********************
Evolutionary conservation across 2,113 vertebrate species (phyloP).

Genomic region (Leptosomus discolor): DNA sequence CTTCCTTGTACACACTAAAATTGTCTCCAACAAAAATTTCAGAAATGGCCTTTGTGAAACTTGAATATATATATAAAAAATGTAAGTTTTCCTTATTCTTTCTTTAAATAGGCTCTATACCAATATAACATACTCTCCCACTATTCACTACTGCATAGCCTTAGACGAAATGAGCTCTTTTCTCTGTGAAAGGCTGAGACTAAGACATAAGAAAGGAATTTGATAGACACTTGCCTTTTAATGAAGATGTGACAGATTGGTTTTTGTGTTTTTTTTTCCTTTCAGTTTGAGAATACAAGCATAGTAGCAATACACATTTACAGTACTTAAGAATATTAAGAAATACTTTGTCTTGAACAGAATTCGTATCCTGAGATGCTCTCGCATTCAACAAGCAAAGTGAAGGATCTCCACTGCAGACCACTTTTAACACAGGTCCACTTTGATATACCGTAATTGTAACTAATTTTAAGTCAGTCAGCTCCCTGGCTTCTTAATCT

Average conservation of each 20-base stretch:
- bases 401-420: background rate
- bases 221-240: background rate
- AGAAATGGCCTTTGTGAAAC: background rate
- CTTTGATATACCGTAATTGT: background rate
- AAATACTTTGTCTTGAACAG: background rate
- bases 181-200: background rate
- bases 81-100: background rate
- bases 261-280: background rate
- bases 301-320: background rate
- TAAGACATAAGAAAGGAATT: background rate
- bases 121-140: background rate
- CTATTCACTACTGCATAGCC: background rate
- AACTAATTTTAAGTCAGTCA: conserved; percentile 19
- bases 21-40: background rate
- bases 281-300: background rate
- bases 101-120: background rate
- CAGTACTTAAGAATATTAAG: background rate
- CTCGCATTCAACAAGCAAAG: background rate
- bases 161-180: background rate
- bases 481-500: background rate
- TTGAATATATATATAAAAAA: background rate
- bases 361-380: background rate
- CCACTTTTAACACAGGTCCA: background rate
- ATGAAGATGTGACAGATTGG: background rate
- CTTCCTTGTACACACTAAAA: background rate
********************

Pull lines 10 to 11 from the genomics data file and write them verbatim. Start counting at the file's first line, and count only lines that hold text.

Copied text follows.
- bases 81-100: background rate
- bases 261-280: background rate